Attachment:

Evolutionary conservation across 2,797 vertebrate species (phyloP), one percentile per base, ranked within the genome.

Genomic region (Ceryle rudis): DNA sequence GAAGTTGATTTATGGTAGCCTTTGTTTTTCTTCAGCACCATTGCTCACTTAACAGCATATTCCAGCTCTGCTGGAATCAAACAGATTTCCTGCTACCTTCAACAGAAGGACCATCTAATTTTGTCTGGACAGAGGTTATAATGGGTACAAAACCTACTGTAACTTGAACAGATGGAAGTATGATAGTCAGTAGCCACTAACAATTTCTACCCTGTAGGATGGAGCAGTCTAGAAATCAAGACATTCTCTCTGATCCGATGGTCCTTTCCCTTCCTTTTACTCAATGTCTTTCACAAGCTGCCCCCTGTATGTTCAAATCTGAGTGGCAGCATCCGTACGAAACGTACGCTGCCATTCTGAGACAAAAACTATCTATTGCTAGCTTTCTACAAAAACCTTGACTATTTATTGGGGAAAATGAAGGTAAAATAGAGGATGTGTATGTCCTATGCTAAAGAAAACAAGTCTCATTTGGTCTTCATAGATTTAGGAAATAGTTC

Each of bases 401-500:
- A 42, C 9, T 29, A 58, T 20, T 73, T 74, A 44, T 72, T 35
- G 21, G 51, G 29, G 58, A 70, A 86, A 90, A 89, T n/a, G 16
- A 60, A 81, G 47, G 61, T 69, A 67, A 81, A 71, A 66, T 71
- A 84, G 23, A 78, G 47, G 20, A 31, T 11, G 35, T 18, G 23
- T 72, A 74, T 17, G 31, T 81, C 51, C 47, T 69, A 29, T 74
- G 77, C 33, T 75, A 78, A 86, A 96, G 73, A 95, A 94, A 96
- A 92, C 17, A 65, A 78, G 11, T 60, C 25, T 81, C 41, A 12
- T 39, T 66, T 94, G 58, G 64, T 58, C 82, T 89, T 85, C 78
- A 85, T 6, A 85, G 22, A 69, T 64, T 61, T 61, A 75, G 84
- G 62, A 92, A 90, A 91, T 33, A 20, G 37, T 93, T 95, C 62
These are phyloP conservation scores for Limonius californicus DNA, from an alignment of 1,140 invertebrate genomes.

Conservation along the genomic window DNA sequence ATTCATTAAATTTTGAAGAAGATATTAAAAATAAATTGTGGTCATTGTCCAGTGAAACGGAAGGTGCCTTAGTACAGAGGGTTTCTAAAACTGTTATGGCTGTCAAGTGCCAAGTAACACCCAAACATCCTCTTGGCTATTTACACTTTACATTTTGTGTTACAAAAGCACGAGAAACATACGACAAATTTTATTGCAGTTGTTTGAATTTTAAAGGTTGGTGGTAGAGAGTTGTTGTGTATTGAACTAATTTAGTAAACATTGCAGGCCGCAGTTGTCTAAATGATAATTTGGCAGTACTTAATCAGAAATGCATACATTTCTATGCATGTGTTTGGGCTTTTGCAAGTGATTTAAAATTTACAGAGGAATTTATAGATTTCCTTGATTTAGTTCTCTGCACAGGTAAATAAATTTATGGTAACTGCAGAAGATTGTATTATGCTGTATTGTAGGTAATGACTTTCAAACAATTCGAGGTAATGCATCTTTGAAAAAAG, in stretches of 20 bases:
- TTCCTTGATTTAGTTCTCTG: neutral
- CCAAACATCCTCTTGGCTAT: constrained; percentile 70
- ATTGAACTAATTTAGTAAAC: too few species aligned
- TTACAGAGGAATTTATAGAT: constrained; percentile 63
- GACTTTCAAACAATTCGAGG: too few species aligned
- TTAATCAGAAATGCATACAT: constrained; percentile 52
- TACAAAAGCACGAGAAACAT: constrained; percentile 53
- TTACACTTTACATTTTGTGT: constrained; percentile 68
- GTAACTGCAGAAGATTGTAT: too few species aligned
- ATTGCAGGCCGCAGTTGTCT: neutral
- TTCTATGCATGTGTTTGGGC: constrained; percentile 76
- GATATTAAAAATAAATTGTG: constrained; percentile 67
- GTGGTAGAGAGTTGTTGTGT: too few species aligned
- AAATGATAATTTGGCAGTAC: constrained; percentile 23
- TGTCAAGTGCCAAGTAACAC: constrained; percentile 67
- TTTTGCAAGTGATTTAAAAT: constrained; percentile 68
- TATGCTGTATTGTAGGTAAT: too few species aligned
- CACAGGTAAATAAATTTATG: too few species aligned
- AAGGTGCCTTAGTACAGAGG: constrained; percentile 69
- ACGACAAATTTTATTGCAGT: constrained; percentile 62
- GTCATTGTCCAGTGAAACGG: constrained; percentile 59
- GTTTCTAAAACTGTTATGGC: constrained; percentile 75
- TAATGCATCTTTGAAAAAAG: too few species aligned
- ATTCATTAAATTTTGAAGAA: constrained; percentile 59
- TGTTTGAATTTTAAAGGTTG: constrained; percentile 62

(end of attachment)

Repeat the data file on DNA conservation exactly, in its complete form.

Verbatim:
Evolutionary conservation across 2,797 vertebrate species (phyloP), one percentile per base, ranked within the genome.

Genomic region (Ceryle rudis): DNA sequence GAAGTTGATTTATGGTAGCCTTTGTTTTTCTTCAGCACCATTGCTCACTTAACAGCATATTCCAGCTCTGCTGGAATCAAACAGATTTCCTGCTACCTTCAACAGAAGGACCATCTAATTTTGTCTGGACAGAGGTTATAATGGGTACAAAACCTACTGTAACTTGAACAGATGGAAGTATGATAGTCAGTAGCCACTAACAATTTCTACCCTGTAGGATGGAGCAGTCTAGAAATCAAGACATTCTCTCTGATCCGATGGTCCTTTCCCTTCCTTTTACTCAATGTCTTTCACAAGCTGCCCCCTGTATGTTCAAATCTGAGTGGCAGCATCCGTACGAAACGTACGCTGCCATTCTGAGACAAAAACTATCTATTGCTAGCTTTCTACAAAAACCTTGACTATTTATTGGGGAAAATGAAGGTAAAATAGAGGATGTGTATGTCCTATGCTAAAGAAAACAAGTCTCATTTGGTCTTCATAGATTTAGGAAATAGTTC

Each of bases 401-500:
- A 42, C 9, T 29, A 58, T 20, T 73, T 74, A 44, T 72, T 35
- G 21, G 51, G 29, G 58, A 70, A 86, A 90, A 89, T n/a, G 16
- A 60, A 81, G 47, G 61, T 69, A 67, A 81, A 71, A 66, T 71
- A 84, G 23, A 78, G 47, G 20, A 31, T 11, G 35, T 18, G 23
- T 72, A 74, T 17, G 31, T 81, C 51, C 47, T 69, A 29, T 74
- G 77, C 33, T 75, A 78, A 86, A 96, G 73, A 95, A 94, A 96
- A 92, C 17, A 65, A 78, G 11, T 60, C 25, T 81, C 41, A 12
- T 39, T 66, T 94, G 58, G 64, T 58, C 82, T 89, T 85, C 78
- A 85, T 6, A 85, G 22, A 69, T 64, T 61, T 61, A 75, G 84
- G 62, A 92, A 90, A 91, T 33, A 20, G 37, T 93, T 95, C 62
These are phyloP conservation scores for Limonius californicus DNA, from an alignment of 1,140 invertebrate genomes.

Conservation along the genomic window DNA sequence ATTCATTAAATTTTGAAGAAGATATTAAAAATAAATTGTGGTCATTGTCCAGTGAAACGGAAGGTGCCTTAGTACAGAGGGTTTCTAAAACTGTTATGGCTGTCAAGTGCCAAGTAACACCCAAACATCCTCTTGGCTATTTACACTTTACATTTTGTGTTACAAAAGCACGAGAAACATACGACAAATTTTATTGCAGTTGTTTGAATTTTAAAGGTTGGTGGTAGAGAGTTGTTGTGTATTGAACTAATTTAGTAAACATTGCAGGCCGCAGTTGTCTAAATGATAATTTGGCAGTACTTAATCAGAAATGCATACATTTCTATGCATGTGTTTGGGCTTTTGCAAGTGATTTAAAATTTACAGAGGAATTTATAGATTTCCTTGATTTAGTTCTCTGCACAGGTAAATAAATTTATGGTAACTGCAGAAGATTGTATTATGCTGTATTGTAGGTAATGACTTTCAAACAATTCGAGGTAATGCATCTTTGAAAAAAG, in stretches of 20 bases:
- TTCCTTGATTTAGTTCTCTG: neutral
- CCAAACATCCTCTTGGCTAT: constrained; percentile 70
- ATTGAACTAATTTAGTAAAC: too few species aligned
- TTACAGAGGAATTTATAGAT: constrained; percentile 63
- GACTTTCAAACAATTCGAGG: too few species aligned
- TTAATCAGAAATGCATACAT: constrained; percentile 52
- TACAAAAGCACGAGAAACAT: constrained; percentile 53
- TTACACTTTACATTTTGTGT: constrained; percentile 68
- GTAACTGCAGAAGATTGTAT: too few species aligned
- ATTGCAGGCCGCAGTTGTCT: neutral
- TTCTATGCATGTGTTTGGGC: constrained; percentile 76
- GATATTAAAAATAAATTGTG: constrained; percentile 67
- GTGGTAGAGAGTTGTTGTGT: too few species aligned
- AAATGATAATTTGGCAGTAC: constrained; percentile 23
- TGTCAAGTGCCAAGTAACAC: constrained; percentile 67
- TTTTGCAAGTGATTTAAAAT: constrained; percentile 68
- TATGCTGTATTGTAGGTAAT: too few species aligned
- CACAGGTAAATAAATTTATG: too few species aligned
- AAGGTGCCTTAGTACAGAGG: constrained; percentile 69
- ACGACAAATTTTATTGCAGT: constrained; percentile 62
- GTCATTGTCCAGTGAAACGG: constrained; percentile 59
- GTTTCTAAAACTGTTATGGC: constrained; percentile 75
- TAATGCATCTTTGAAAAAAG: too few species aligned
- ATTCATTAAATTTTGAAGAA: constrained; percentile 59
- TGTTTGAATTTTAAAGGTTG: constrained; percentile 62